Is Medicare Supplement Insurance Right for You?

Every day, nearly 10,000 people in the United States celebrate their 65th birthday, adding to the nation’s growing population of more than 54 million seniors.

The vast majority of these older adults age 65+ will have access to Medicare. Of all Medicare beneficiaries, 54.5% are enrolled in Original Medicare, which includes Medicare Parts A and B.

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Facts on Original Medicare

Medicare Part A is hospital insurance. It includes hospital care, home health care, skilled nursing care, surgery, and other inpatient health services.

Meanwhile, Medicare Part B covers a range of medically necessary services and preventive services—including lab tests, vaccinations, clinical research, ambulance services, durable medical equipment, mental health care, and other outpatient services.

However, there is a long list of things that are not covered by Original Medicare – such as long-term care, dental care, vision care, foot care, hearing aids, and more. In addition, both Medicare Parts A and B come with cost-sharing fees and other out-of-pocket costs that you will have to cover yourself.

For example, even though you don’t have to pay a monthly premium for Medicare Part A, you are still responsible for each benefit period and all co-payments per benefit period.

Similarly, Part B comes with a monthly premium of at least $170.10 (and up to $578.30, depending on your income) — in addition to the $233 annual deductible and 20% coinsurance split. These are all costs that you must pay out of pocket before Original Medicare pays anything.

What is Medicare Supplemental Insurance?

For these reasons, a March 2022 report by the Department of Health and Human Services (HHS) estimated that 32.9% of original Medicare enrollees also have Medicare supplemental insurance.

Commonly known as Medigap insurance, Medicare Supplements are self-purchased private health plans that provide coverage for health services not covered by original Medicare. Depending on the Medigap plan you purchase, you may receive coverage for some or most of the out-of-pocket costs associated with Medicare Parts A and B.

You can shop for a Medigap plan at Medicare.gov, contact your state’s Health Insurance Assistance Program (SHIP), or buy directly from health insurance companies. United Healthcare (UNH 0.57%), the human (HUM 0.80%)or song (Now highness) (Theory 2.39%).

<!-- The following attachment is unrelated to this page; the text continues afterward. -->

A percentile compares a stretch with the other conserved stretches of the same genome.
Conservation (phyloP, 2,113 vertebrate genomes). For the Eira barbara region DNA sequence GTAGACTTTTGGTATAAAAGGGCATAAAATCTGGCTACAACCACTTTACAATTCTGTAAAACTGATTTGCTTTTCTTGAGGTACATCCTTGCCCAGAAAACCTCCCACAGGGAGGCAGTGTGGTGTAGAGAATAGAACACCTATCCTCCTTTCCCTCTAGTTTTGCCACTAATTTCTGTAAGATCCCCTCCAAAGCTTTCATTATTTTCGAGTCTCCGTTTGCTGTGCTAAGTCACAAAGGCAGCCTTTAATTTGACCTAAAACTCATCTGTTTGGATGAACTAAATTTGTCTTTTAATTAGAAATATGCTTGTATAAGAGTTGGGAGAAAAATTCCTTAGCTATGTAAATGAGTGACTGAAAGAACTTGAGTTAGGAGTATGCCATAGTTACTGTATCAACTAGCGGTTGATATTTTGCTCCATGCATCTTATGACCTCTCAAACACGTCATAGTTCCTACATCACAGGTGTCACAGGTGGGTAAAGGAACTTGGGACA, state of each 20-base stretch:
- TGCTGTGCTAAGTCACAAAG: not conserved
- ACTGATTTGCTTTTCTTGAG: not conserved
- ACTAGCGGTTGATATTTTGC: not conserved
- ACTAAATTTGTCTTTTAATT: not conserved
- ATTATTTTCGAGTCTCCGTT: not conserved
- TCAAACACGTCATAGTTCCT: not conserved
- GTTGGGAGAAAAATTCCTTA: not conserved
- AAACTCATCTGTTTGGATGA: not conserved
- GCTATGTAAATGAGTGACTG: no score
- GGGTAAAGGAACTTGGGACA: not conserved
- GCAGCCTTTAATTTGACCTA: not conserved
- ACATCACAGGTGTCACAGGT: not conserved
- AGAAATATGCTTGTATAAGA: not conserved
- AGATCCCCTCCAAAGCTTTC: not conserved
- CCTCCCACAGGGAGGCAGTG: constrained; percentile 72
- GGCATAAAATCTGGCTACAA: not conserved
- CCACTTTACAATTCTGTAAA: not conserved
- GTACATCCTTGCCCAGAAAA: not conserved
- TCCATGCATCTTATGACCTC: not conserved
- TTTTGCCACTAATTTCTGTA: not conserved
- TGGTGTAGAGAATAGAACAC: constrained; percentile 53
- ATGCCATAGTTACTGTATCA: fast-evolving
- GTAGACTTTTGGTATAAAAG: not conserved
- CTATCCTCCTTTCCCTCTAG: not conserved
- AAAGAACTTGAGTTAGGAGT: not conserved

Regardless of where you get your Medigap insurance, all plans are standardized, and you can choose from eight different plans lettered A through N. There used to be 10 plans, but Medigap plans C and F have been discontinued and are no longer available to beneficiaries. Who became eligible for Medicare starting January 1, 2020.

Some benefits are common to all supplemental insurance plans. For example, each Medigap plan covers Medicare Part A co-insurance costs and extends hospital coverage for an additional 365 days after Medicare benefits end. However, coverage of other items such as coinsurance for skilled nursing care or the Part B deductible will vary depending on the Medigap plan you choose.

As a result, it is difficult to say how much your Medigap plan will cost because pricing will vary significantly based on your plan type, insurance provider, state, age, marital status, and other factors. Generally, however, premiums for Medicare supplemental insurance range between $50 and $500 per month, while the national average monthly premium stands at about $150.

Do you need Medicare supplemental insurance?

While Medicare supplement insurance isn’t cheap, it can be right for seniors who expect to be heavy users of healthcare. Medigap can also come in handy if you want coverage for services not covered by Medicare.

In short, Medigap can help lower your out-of-pocket healthcare costs in general. Some Medigap plans — like Plans K and L, for example — limit annual out-of-pocket spending on covered services to $6,620 and $3,310, respectively, in 2022.

Of course, it’s no surprise that Medigap plans with more comprehensive coverage will also come with higher monthly premiums, so you should carefully weigh the trade-offs between heftier premiums and more comprehensive coverage.

That said, not all Medicare beneficiaries need a self-purchased Medigap plan. In fact, the same HHS report notes that a slim majority — about 51.1% of beneficiaries — do not have Medigap insurance.

Because they have other Forms of supplemental coverage such as Medicaid, Tricare, or an employer-sponsored retiree insurance plan. If you’re part of this group and already have supplemental coverage, you probably don’t need to buy a Medigap plan with your own money.

On the other hand, about 15.9% of original Medicare enrollees have no supplemental coverage at all. If you are healthy and don’t think you need to use many health services, you can go without Medigap insurance. After all, it’s not mandatory, and forgoing a self-purchased supplemental plan means saving thousands of dollars per year.

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